Ubiquitination and levels of monoubiquitinated Xrcc4 increase upon etoposide-induced DNA damage (Foster et al., 2006). Xrcc4, however, is a stable protein, and treatment with proteasome inhibitors does not correlate with Xrcc4 accumulation, suggesting that this type of Xrcc4 modification serves a non-proteolytic function. This enzyme also stabilizes ligase IV, whose half-life also increases upon treatment with proteasome inhibitors (Foster et al., 2006). Human Xrcc4 is also sumoylated in vitro and in vivo (Yurchenko et al., 2006). This modification regulates Xrcc4 localization; a non-sumoylated mutated Xrcc4 protein accumulates in the cytoplasm rather than in the nucleus (Yurchenko et al., 2006). This mutant protein causes radiosensitivity, but fusion of SUMO to its C-terminus leads to nuclear Xrcc4 localization and radiation resistance of cells with this genotype (Yurchenko et al., 2006).

7. Post-replication repair

Post-replication repair (PRR), also known as DNA damage tolerance or damage bypass, is a process that fills gaps formed in newly synthesized single-stranded DNA. This type of repair is essential for avoiding unrepaired DSBs, such as those that result from the prolonged stalling of DNA replication forks (Podlaska et al., 2003; Zhuang et al., 2008). PRR operates by either an error-free or an error-prone mechanism. The error-free/damage avoidance pathway involves HR or template switching to the undamaged sister chromatid (Lee & Myung, 2008; Ulrich, 2009). The error-prone method, referred to as DNA translesion synthesis (TLS), is carried out by a TLS polymerase such as Pol ζ, Pol η, Pol ι, Pol κ, or Rev1 (Prakash et al., 2005). Rad6, an E2 enzyme, and Rad18, a DNA-binding protein, form a complex that governs PRR and is responsible for PCNA modification, a crucial event in this DNA repair pathway (Hoege et al., 2002; Mc Intyre et al., 2006).

7.1. Post-replication repair and the UPS

Proteasome inhibitors have been shown to disrupt TLS in cancer cells by delaying cisplatin and UV-induced translesion reactions (Takezawa et al., 2008). Studies of defective 20S proteasomal activity in yeast strains have revealed important relationships between the UPS and PRR. The Ump1 proteasomal maturase is required for processing of the β-subunits and proper assembly of the 20S proteasome (Ramos et al., 1998). Deletion of Ump1 or of the genes encoding the β2- and β5-subunits of the 20S proteasome, Pup1 and Pre2, respectively, correlates with an increase in UV-sensitivity and spontaneous mutagenesis. Importantly, this phenotype is characteristic of yeast strains with defects in PRR, and Podlaska and colleagues have determined that these genes are members of the Rad6/Rad18 epistasis group (Podlaska et al., 2003). This spontaneous mutator phenotype has been verified to be primarily PRR-based and unrelated to the HR and NER pathways (Mc Intyre et al., 2006).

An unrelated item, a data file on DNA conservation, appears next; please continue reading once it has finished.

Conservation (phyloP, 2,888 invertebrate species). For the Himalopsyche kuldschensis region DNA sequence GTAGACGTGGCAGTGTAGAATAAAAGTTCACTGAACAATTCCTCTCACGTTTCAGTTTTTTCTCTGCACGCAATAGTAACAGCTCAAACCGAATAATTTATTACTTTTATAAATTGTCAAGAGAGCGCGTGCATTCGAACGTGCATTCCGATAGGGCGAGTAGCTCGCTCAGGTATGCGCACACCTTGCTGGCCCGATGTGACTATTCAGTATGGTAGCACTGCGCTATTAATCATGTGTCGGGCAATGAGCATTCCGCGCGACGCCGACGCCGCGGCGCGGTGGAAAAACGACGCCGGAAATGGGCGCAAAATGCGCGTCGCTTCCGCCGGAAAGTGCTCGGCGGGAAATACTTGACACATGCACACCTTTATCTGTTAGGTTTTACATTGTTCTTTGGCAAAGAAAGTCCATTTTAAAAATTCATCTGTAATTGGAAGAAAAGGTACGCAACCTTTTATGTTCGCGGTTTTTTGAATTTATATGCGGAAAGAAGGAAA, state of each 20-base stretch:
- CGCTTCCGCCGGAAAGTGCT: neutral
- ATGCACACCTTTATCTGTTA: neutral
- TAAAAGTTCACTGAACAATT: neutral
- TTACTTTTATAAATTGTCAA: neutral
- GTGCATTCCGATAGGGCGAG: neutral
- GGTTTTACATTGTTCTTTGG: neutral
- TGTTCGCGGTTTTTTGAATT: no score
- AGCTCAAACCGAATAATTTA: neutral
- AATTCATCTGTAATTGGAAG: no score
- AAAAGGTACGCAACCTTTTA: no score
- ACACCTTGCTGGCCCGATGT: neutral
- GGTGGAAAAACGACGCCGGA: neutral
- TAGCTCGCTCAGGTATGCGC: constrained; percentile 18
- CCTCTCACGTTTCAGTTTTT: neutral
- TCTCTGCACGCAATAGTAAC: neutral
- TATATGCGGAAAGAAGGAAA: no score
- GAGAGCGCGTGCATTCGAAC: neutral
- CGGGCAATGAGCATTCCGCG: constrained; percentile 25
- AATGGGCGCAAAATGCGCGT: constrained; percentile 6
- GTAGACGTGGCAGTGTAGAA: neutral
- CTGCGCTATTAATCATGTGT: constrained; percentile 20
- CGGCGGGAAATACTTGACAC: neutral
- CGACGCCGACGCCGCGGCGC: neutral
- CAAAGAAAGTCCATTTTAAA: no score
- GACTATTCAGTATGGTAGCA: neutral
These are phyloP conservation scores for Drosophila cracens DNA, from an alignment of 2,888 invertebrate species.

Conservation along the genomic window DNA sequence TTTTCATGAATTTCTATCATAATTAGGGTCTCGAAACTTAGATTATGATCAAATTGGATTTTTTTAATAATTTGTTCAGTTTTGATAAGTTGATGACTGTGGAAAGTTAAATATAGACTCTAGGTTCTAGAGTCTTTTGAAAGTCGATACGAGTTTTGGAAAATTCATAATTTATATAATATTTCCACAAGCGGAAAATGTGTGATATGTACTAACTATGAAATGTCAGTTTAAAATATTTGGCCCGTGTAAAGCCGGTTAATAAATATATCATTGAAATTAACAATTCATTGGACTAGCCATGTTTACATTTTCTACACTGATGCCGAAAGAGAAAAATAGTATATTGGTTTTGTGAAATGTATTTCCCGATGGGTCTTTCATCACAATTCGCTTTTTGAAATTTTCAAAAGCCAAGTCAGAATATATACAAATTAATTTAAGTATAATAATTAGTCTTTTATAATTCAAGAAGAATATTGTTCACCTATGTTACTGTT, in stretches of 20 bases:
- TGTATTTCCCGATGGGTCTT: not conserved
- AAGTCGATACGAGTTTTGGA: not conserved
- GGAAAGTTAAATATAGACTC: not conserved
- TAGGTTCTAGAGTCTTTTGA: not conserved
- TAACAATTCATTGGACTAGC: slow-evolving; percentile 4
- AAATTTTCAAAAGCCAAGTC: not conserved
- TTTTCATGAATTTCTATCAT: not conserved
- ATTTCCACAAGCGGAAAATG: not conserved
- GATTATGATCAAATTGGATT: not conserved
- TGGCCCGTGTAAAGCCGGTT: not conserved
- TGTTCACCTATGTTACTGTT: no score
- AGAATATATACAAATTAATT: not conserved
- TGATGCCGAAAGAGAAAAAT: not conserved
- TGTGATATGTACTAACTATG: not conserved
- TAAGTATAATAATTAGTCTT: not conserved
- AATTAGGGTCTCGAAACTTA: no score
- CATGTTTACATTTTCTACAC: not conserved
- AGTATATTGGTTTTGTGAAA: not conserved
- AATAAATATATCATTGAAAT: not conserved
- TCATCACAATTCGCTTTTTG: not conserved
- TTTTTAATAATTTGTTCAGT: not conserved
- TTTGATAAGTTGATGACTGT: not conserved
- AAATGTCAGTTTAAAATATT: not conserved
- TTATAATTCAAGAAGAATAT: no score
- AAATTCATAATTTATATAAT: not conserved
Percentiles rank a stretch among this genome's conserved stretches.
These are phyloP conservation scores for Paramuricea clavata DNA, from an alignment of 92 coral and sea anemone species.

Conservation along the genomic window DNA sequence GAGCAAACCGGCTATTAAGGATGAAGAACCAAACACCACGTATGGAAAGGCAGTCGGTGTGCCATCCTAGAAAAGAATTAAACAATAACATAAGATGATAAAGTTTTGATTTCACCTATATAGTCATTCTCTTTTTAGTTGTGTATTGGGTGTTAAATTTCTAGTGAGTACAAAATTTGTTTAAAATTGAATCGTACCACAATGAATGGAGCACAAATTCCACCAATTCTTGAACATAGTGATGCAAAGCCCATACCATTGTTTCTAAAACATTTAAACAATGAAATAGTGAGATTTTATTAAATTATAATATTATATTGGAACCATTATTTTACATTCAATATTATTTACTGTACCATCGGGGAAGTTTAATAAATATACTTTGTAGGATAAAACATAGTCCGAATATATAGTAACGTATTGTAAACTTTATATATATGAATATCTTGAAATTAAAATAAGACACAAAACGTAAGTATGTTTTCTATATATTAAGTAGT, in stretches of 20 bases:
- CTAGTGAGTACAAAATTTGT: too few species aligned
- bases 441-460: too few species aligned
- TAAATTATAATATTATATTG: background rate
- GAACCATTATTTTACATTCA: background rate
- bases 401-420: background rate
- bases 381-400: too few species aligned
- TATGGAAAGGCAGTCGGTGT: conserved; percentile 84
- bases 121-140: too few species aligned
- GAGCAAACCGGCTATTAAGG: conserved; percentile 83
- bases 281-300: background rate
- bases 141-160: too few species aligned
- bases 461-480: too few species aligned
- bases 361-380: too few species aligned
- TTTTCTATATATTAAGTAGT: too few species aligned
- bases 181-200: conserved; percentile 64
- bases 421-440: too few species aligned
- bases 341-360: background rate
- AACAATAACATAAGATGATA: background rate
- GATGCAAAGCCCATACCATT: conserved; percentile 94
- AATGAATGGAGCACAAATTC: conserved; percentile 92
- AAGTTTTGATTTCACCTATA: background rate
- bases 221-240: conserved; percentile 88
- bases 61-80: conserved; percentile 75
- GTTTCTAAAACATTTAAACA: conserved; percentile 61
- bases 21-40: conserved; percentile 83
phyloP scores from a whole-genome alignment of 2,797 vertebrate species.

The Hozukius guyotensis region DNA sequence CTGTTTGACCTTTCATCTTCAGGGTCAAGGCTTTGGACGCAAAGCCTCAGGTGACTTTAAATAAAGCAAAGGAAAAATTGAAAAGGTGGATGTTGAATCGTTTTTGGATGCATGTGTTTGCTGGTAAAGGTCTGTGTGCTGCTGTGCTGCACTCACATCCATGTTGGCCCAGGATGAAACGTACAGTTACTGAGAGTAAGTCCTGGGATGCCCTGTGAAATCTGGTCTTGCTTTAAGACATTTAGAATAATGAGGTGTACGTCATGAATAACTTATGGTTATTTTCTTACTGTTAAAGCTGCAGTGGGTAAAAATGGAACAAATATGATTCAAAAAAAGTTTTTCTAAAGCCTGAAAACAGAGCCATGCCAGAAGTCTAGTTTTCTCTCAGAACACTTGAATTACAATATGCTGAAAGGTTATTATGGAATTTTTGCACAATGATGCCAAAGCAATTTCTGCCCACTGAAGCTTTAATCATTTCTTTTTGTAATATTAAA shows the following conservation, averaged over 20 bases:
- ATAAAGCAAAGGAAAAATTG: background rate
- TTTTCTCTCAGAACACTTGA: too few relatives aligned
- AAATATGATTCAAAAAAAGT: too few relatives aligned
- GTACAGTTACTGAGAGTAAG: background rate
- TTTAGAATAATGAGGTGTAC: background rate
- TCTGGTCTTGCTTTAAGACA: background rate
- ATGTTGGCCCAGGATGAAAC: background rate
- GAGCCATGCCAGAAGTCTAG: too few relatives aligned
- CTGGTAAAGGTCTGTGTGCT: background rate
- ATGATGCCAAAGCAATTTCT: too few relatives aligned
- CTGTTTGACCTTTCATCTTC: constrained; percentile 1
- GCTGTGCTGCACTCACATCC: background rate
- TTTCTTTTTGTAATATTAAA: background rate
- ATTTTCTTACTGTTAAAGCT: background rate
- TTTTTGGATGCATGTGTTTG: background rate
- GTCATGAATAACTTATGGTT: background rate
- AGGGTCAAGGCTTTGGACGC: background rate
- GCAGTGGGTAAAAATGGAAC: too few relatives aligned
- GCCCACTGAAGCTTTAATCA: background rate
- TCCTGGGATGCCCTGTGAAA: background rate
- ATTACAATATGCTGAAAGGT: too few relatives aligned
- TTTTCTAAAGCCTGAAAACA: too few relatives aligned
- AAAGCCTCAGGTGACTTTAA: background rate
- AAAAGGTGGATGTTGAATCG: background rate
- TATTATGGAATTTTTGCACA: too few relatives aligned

Knock-out of Rev3, which encodes the catalytic subunit of Pol ζ, in an Ump1-deficient yeast strain correlates with a dramatic decrease in the frequency of UV-induced and spontaneous mutations, thereby suggesting that Ump1 may serve as a negative regulator of Rev3 (Podlaska et al., 2003; Mc Intyre et al., 2006; Wiltrout & Walker, 2011). In contrast, the presence of Rad30, which encodes Pol η, in an Ump1-deficient background is associated with increased UV-sensitivity but a decrease in the frequency of spontaneous mutations (Podlaska et al., 2003; Mc Intyre et al., 2006). Taken together, these results suggest that Rev3 and Rad30 are epistatic to Ump1 and that mutations caused by proteasomal defects depend upon both Pol ζ and Pol η (Podlaska et al., 2003; Mc Intyre et al., 2006). Rad30 is a short-lived protein post-translationally regulated by the UPS (Skoneczna et al., 2007). Its degradation depends on the Skp1/Cullin/F-box E3 enzyme complex and the Ufo1 F-box protein (Skoneczna et al., 2007). Rev1 is also a relatively short-lived protein but has a longer half-life during G2/M-phases than G1-phase, potentially implicating proteasomal regulation. In support of this idea, Rev1 levels are elevated upon treatment with proteasome inhibitors or in an Ump1-deficient background (Wiltrout & Walker, 2011).